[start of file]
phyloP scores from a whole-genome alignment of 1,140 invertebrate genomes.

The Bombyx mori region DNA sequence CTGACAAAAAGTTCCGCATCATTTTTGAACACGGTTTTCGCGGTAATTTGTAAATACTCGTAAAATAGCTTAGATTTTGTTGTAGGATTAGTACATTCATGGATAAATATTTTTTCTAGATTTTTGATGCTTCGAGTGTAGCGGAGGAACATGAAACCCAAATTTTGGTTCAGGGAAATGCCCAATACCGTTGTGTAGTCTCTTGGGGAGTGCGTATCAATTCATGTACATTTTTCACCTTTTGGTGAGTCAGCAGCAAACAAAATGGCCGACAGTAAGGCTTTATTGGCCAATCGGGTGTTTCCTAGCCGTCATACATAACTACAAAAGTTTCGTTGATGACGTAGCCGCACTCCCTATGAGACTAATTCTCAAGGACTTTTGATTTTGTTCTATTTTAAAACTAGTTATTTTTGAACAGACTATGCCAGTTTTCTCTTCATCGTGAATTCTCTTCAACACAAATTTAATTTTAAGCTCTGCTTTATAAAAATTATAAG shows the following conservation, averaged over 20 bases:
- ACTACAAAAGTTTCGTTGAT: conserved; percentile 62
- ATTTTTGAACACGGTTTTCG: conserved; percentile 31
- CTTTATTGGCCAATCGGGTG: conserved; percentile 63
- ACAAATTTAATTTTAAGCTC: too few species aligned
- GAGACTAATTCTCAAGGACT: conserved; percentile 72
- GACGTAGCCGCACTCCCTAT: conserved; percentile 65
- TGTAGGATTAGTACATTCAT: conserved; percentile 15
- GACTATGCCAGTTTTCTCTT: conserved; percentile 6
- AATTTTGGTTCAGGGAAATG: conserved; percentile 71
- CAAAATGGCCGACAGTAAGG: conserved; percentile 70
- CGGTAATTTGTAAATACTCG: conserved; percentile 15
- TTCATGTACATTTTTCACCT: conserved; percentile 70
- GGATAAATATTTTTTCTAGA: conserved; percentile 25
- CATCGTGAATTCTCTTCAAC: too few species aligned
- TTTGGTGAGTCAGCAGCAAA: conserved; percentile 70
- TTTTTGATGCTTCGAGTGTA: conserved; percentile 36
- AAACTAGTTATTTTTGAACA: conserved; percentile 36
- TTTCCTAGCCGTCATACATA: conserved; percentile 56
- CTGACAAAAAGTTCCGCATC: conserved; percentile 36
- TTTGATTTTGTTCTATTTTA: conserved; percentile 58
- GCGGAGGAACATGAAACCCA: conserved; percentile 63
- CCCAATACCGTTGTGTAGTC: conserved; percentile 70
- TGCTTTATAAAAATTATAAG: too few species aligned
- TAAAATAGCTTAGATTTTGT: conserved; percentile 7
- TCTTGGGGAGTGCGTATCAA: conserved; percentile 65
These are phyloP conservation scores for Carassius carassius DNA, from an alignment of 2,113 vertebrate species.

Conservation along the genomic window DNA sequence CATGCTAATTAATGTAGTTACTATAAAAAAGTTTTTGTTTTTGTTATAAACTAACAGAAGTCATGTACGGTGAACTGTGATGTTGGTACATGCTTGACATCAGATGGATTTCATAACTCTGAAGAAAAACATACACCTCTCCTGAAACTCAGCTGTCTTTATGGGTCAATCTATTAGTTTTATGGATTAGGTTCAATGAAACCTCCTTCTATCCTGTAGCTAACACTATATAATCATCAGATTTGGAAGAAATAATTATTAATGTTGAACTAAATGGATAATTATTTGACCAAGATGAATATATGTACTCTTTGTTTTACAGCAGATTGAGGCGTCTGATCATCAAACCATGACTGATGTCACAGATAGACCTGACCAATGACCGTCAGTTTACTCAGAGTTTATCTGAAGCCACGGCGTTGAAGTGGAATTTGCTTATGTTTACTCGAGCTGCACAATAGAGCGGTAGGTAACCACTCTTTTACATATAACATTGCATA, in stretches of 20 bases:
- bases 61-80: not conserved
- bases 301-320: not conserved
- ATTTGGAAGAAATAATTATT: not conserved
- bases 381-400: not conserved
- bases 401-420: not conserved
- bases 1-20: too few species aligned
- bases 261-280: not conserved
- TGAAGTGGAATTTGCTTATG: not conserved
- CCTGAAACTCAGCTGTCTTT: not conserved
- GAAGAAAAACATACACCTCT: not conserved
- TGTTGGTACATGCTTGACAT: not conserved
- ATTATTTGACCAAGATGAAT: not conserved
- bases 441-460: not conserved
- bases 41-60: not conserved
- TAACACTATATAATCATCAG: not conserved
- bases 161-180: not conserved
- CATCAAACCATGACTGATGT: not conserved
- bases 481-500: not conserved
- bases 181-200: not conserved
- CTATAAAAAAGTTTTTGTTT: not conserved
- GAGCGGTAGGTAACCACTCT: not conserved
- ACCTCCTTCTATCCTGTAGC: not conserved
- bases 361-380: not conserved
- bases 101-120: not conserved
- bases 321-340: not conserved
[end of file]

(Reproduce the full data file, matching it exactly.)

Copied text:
phyloP scores from a whole-genome alignment of 1,140 invertebrate genomes.

The Bombyx mori region DNA sequence CTGACAAAAAGTTCCGCATCATTTTTGAACACGGTTTTCGCGGTAATTTGTAAATACTCGTAAAATAGCTTAGATTTTGTTGTAGGATTAGTACATTCATGGATAAATATTTTTTCTAGATTTTTGATGCTTCGAGTGTAGCGGAGGAACATGAAACCCAAATTTTGGTTCAGGGAAATGCCCAATACCGTTGTGTAGTCTCTTGGGGAGTGCGTATCAATTCATGTACATTTTTCACCTTTTGGTGAGTCAGCAGCAAACAAAATGGCCGACAGTAAGGCTTTATTGGCCAATCGGGTGTTTCCTAGCCGTCATACATAACTACAAAAGTTTCGTTGATGACGTAGCCGCACTCCCTATGAGACTAATTCTCAAGGACTTTTGATTTTGTTCTATTTTAAAACTAGTTATTTTTGAACAGACTATGCCAGTTTTCTCTTCATCGTGAATTCTCTTCAACACAAATTTAATTTTAAGCTCTGCTTTATAAAAATTATAAG shows the following conservation, averaged over 20 bases:
- ACTACAAAAGTTTCGTTGAT: conserved; percentile 62
- ATTTTTGAACACGGTTTTCG: conserved; percentile 31
- CTTTATTGGCCAATCGGGTG: conserved; percentile 63
- ACAAATTTAATTTTAAGCTC: too few species aligned
- GAGACTAATTCTCAAGGACT: conserved; percentile 72
- GACGTAGCCGCACTCCCTAT: conserved; percentile 65
- TGTAGGATTAGTACATTCAT: conserved; percentile 15
- GACTATGCCAGTTTTCTCTT: conserved; percentile 6
- AATTTTGGTTCAGGGAAATG: conserved; percentile 71
- CAAAATGGCCGACAGTAAGG: conserved; percentile 70
- CGGTAATTTGTAAATACTCG: conserved; percentile 15
- TTCATGTACATTTTTCACCT: conserved; percentile 70
- GGATAAATATTTTTTCTAGA: conserved; percentile 25
- CATCGTGAATTCTCTTCAAC: too few species aligned
- TTTGGTGAGTCAGCAGCAAA: conserved; percentile 70
- TTTTTGATGCTTCGAGTGTA: conserved; percentile 36
- AAACTAGTTATTTTTGAACA: conserved; percentile 36
- TTTCCTAGCCGTCATACATA: conserved; percentile 56
- CTGACAAAAAGTTCCGCATC: conserved; percentile 36
- TTTGATTTTGTTCTATTTTA: conserved; percentile 58
- GCGGAGGAACATGAAACCCA: conserved; percentile 63
- CCCAATACCGTTGTGTAGTC: conserved; percentile 70
- TGCTTTATAAAAATTATAAG: too few species aligned
- TAAAATAGCTTAGATTTTGT: conserved; percentile 7
- TCTTGGGGAGTGCGTATCAA: conserved; percentile 65
These are phyloP conservation scores for Carassius carassius DNA, from an alignment of 2,113 vertebrate species.

Conservation along the genomic window DNA sequence CATGCTAATTAATGTAGTTACTATAAAAAAGTTTTTGTTTTTGTTATAAACTAACAGAAGTCATGTACGGTGAACTGTGATGTTGGTACATGCTTGACATCAGATGGATTTCATAACTCTGAAGAAAAACATACACCTCTCCTGAAACTCAGCTGTCTTTATGGGTCAATCTATTAGTTTTATGGATTAGGTTCAATGAAACCTCCTTCTATCCTGTAGCTAACACTATATAATCATCAGATTTGGAAGAAATAATTATTAATGTTGAACTAAATGGATAATTATTTGACCAAGATGAATATATGTACTCTTTGTTTTACAGCAGATTGAGGCGTCTGATCATCAAACCATGACTGATGTCACAGATAGACCTGACCAATGACCGTCAGTTTACTCAGAGTTTATCTGAAGCCACGGCGTTGAAGTGGAATTTGCTTATGTTTACTCGAGCTGCACAATAGAGCGGTAGGTAACCACTCTTTTACATATAACATTGCATA, in stretches of 20 bases:
- bases 61-80: not conserved
- bases 301-320: not conserved
- ATTTGGAAGAAATAATTATT: not conserved
- bases 381-400: not conserved
- bases 401-420: not conserved
- bases 1-20: too few species aligned
- bases 261-280: not conserved
- TGAAGTGGAATTTGCTTATG: not conserved
- CCTGAAACTCAGCTGTCTTT: not conserved
- GAAGAAAAACATACACCTCT: not conserved
- TGTTGGTACATGCTTGACAT: not conserved
- ATTATTTGACCAAGATGAAT: not conserved
- bases 441-460: not conserved
- bases 41-60: not conserved
- TAACACTATATAATCATCAG: not conserved
- bases 161-180: not conserved
- CATCAAACCATGACTGATGT: not conserved
- bases 481-500: not conserved
- bases 181-200: not conserved
- CTATAAAAAAGTTTTTGTTT: not conserved
- GAGCGGTAGGTAACCACTCT: not conserved
- ACCTCCTTCTATCCTGTAGC: not conserved
- bases 361-380: not conserved
- bases 101-120: not conserved
- bases 321-340: not conserved